Since the beautiful is free and is indifferent to even the object, than it is free from all external restraint. If we all feel it freely, then we must feel it the same way.
Modern theorists attack this because there is no disinterested response. everything is political, or bears agenda. Post-modernists throw Kant out because everything is relative.
So why is Kant's paradoxically subjective universal so important?
For Kant, the aesthetic realm has to be subject to be free, if it is objective, it is not free, but in order for us to establish it's "science," with rules and regulations, it has to be universal otherwise it is meaningless in its function.
According to Kant, taste is not universal. Taste is linked to the pleasurable, there is some sense of gratification. "THe charm of the object gratifies the taste and monopolizes its focus. However, there is a purer, higher, more aesthetic taste. This taste focuses on form.
A poem's form maybe studied as an end in itself, a purposeless purpose, and as such, it is an aesthetic judgement. The content of the poem, the moral, changes with age, but the form has no agenda, it is eternal, its an end to itself.
Eventually, in late thinkers, we will see this idea of the poem as an artifact in itself, an end in itself.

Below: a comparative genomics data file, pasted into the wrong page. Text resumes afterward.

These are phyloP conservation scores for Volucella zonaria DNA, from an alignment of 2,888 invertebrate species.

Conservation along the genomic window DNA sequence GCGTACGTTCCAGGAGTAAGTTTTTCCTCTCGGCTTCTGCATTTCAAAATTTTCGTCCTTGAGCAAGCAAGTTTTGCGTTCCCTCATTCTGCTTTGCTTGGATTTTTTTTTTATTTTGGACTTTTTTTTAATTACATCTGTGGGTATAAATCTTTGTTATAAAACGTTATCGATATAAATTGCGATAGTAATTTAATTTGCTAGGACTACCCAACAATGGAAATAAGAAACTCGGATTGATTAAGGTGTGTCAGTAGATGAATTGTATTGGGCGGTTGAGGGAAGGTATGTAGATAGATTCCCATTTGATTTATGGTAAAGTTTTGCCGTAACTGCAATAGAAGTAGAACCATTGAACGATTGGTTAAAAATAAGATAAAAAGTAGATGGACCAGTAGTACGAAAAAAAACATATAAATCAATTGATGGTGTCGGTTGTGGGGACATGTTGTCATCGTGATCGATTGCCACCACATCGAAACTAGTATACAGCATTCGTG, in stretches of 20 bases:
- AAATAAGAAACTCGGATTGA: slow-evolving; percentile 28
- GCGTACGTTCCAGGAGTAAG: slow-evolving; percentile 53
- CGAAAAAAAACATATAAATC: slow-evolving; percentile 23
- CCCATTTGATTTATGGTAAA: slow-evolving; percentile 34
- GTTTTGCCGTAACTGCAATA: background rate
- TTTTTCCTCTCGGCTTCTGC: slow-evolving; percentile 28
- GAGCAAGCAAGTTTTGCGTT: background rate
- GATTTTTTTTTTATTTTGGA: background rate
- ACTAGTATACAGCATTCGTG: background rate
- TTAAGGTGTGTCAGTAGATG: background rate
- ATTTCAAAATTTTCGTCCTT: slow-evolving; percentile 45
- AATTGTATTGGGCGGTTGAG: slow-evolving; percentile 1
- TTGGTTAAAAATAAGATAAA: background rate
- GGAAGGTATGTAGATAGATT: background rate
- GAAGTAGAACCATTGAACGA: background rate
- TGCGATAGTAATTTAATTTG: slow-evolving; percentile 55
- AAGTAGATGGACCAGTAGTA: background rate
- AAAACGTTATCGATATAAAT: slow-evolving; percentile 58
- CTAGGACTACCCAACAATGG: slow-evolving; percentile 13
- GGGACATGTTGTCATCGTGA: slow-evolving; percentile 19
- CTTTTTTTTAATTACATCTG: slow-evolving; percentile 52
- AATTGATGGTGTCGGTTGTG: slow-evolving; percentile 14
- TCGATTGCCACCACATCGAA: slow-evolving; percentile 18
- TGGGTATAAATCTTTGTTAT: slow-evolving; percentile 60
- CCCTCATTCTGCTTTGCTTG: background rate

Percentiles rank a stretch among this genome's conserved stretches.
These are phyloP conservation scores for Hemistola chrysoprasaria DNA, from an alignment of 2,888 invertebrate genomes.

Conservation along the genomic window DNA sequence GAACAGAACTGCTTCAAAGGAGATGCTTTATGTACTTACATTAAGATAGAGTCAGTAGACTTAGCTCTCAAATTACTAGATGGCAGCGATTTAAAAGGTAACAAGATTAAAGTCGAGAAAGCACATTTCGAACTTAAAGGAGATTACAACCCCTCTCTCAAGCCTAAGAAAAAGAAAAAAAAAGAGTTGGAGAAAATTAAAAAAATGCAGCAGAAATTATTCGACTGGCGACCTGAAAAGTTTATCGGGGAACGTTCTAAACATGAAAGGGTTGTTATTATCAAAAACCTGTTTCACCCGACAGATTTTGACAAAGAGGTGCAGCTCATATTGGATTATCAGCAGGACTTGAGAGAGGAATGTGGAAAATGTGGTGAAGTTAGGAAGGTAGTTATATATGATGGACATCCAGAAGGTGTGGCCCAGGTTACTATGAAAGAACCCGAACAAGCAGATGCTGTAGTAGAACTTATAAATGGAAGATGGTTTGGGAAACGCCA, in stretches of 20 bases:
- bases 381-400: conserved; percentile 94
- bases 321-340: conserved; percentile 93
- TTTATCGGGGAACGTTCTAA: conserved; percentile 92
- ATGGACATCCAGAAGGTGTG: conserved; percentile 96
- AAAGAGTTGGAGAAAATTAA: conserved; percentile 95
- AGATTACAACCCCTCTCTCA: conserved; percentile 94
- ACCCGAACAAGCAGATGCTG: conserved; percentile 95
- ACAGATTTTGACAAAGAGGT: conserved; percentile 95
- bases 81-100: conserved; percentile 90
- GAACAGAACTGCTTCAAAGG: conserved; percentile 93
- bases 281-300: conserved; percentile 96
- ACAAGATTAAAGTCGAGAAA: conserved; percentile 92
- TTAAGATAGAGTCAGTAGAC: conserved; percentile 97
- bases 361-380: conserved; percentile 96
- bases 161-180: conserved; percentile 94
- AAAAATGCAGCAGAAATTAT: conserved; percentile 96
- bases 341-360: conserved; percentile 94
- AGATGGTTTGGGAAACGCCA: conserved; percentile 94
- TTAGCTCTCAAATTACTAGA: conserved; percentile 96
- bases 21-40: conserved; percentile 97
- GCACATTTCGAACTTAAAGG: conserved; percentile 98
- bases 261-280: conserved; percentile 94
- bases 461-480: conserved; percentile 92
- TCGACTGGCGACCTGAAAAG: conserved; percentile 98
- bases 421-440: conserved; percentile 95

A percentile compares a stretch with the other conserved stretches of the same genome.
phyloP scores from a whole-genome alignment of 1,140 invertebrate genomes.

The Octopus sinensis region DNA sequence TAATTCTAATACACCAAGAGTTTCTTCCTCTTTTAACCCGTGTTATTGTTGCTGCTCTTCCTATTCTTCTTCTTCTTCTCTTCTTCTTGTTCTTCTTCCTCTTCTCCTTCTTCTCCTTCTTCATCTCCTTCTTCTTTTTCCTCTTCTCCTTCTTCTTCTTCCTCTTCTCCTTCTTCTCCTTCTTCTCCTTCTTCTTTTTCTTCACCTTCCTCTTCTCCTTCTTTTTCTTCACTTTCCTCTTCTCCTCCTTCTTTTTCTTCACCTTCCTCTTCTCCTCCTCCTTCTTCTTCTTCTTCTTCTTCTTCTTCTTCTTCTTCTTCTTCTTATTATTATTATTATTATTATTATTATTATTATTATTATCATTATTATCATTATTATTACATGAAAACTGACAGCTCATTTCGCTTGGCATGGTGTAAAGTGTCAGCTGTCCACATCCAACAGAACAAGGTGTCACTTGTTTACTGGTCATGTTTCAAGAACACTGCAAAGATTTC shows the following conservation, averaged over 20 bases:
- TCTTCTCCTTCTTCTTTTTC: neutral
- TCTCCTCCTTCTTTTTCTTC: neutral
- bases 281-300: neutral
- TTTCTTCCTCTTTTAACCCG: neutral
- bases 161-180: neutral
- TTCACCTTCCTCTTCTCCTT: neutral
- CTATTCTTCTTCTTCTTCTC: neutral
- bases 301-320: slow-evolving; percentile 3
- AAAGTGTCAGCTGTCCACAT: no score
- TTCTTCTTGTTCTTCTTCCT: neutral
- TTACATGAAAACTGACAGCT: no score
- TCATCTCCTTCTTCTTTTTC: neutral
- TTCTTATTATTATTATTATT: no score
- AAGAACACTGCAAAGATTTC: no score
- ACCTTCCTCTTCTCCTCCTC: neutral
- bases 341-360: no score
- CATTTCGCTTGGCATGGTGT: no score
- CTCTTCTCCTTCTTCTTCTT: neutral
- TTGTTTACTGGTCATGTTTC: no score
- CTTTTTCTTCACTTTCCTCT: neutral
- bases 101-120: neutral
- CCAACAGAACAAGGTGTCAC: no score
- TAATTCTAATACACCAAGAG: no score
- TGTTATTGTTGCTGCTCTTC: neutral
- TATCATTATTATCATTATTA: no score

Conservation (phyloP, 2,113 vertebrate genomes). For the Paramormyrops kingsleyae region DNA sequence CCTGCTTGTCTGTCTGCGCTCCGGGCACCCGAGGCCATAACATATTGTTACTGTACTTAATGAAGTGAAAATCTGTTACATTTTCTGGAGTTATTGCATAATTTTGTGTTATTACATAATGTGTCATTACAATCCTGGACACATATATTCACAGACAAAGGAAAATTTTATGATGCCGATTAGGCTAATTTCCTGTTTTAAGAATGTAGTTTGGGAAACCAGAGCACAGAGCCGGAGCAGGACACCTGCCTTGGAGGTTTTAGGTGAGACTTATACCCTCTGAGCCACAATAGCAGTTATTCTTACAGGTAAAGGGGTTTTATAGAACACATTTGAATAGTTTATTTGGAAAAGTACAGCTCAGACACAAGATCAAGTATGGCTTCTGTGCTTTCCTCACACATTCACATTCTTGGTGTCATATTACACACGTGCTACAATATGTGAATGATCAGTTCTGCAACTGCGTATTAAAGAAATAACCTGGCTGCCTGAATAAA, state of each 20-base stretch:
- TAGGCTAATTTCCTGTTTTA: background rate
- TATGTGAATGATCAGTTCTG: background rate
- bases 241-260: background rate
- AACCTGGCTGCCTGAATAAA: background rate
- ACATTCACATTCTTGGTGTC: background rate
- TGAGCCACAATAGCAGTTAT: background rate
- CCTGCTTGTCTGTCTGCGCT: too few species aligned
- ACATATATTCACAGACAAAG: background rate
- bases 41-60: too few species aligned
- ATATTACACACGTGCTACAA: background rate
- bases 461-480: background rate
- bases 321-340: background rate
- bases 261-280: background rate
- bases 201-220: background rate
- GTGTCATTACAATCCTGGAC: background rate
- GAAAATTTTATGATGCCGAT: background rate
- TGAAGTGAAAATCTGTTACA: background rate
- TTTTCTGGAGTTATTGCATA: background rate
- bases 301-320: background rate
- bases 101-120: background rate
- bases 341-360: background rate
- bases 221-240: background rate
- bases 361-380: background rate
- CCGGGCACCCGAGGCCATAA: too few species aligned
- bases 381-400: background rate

Imagination and Kant
For Kant, Imagination is a spontaneous, independent, mental power, enlivened and set free by aesthetic ideas.
Kant goes so far to say that in poetry, as an art, the imagination is set free in its power, a power that is used to ascribe new connection and create new forms, new associations.
Kant now goes on to investigate how reason and understanding play a role in taste and aesthetic. distinguishes beauty into Pure Beauty and Dependent Beauty
Pure Beauty - presupposes no concept of what the object ought to be. Pure beauty is purely subjective, and purely free. see Ars gratia artist. Art for art's sake. End of 1800's. Oscar Wilde. Art as an end in itself.
Dependent Beauty - presuppose a concept of perfection at which to measure the object. Taste? Taste is then the application of reason and understanding to beauty.
The moral. what does it teach us? etc...
As soon as dependent beauty starts to form concepts, it moves out of the imagination and into the realm of understanding - ie the establishment of concepts.
Sublimity - that which is truly, absolutely great, and inspires in us feelings of infinity and limitlessness
The quantintative sublime (the mathematical sublime) - occurs when we come into the presence of wild chaotic objects that cannot be absorbed. Quantitatively too much. Their greatness surpasses the ability of out intuition to grasp them. Overwhelms the imagination and we forced to turn to reason.